Rocky road foreseen as husband suffers dementia

By Jeanne Phillips © 2016 Universal Press Syndicate

DEAR ABBY: After two failed marriages, I married a wonderful man whom I love but am not in love with. He recently had a seizure, after which he was diagnosed with moderate dementia.
All I see is a long, dark road ahead. We are both senior citizens with not a long time left on this Earth. My health is suffering because of this situation. I am extremely depressed, suffer from panic attacks and have lost any hope of happiness in the future.
I am torn between my responsibility to my husband and leaving to try to find some sort of joy in my life. If I stay, my mental and physical health will be ruined. If I leave, guilt will destroy me. Is there a solution?
OVERWHELMED IN HOUSTON

DEAR OVERWHELMED: Yes, and the first part of the solution is to realize you are not a weak sister — as much as you might think you are. You took a vow to stand by the man you married, and now it’s time to honor it. He may not be the love of your life, but he is your friend. Friends don’t cut and run when the going gets tough.
Talk to a geriatrician (M.D.) to find out what kind of care your husband needs now and will need in the future. You should also learn as much as you can about what services for seniors exist in your community. He may eventually need an assisted living facility, but in the meantime, a home caregiver may be able to help him with personal grooming and give you some time to yourself. If he has children or other family members, they might be willing to pitch in and help.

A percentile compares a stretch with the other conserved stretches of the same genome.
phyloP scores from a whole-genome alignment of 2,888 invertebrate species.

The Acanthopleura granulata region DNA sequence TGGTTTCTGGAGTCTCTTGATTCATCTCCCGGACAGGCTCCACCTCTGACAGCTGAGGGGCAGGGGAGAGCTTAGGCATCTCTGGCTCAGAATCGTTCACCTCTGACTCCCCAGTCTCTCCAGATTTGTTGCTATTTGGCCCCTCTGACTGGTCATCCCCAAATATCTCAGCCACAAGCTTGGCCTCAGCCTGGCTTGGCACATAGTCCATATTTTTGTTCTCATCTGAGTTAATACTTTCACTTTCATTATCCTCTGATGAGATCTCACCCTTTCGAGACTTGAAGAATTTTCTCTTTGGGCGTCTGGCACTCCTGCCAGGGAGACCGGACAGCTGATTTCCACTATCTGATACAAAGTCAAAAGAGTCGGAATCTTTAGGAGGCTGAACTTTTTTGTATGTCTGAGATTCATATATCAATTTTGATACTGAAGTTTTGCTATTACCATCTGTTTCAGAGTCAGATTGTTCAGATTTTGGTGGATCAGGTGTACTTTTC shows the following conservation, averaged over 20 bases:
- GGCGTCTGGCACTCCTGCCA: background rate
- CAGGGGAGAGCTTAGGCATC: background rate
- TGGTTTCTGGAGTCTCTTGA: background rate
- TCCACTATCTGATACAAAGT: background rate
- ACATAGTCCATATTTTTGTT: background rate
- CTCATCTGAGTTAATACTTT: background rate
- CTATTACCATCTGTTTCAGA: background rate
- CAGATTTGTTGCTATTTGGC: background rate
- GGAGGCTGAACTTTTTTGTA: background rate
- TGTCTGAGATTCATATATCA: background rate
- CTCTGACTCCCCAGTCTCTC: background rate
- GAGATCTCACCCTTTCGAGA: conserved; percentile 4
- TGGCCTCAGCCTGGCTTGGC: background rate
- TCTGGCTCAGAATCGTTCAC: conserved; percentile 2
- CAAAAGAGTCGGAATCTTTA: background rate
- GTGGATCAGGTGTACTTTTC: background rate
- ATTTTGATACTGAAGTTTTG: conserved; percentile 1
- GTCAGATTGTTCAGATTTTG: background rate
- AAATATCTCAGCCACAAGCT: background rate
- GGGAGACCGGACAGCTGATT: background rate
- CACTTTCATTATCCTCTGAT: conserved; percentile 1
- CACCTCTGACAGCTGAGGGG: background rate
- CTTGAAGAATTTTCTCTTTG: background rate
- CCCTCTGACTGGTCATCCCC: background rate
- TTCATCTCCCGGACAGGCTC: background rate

While a diagnosis of dementia is daunting, I urge you to enjoy the time you have with him now. He’s still the person you cared for enough to marry. He will be that person for quite a while. You may be a senior, but you’re still vital and may have many years ahead to enjoy life. If you fulfill your role as a supportive wife now, your chances of finding happiness when your husband’s journey is over will be greater.
A final thought: You’re not alone. There is support out there for you and your husband. Reach out to the Alzheimer’s Association (alz.org; 800-272-3900) for information and local support and resources.

DEAR ABBY: I have been invited to a “gender reveal” party. I have never heard of such a thing. I mean, really?
In my day, a married woman’s first child was welcomed with a baby shower. Today, baby showers are given for three, four, five children of the same mother whether she’s married or not. Am I out of the loop on this one? I anxiously await your reply.
NOT READY FOR THIS

DEAR NOT READY: Parents don’t know what the sex of their child will be until they get the results of the first or second ultrasound. Some of them choose to have the results presented to them in an envelope and given to a third person, to be shared with family and friends during a gender reveal party that is sometimes held in place of a baby shower.
The results of the ultrasound are then announced either verbally or, in some cases, by serving attendees white or yellow cupcakes with cream centers that are either pink or blue.
Yes, it’s an excuse to have a party, but why not celebrate? If the idea is a turn-off, no law says you must attend.
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For everything you need to know about wedding planning, order “How to Have a Lovely Wedding.” Send your name and mailing address, plus check or money order for $7 to: Dear Abby, Wedding Booklet, P.O. Box 447, Mount Morris, IL 61054-0447.

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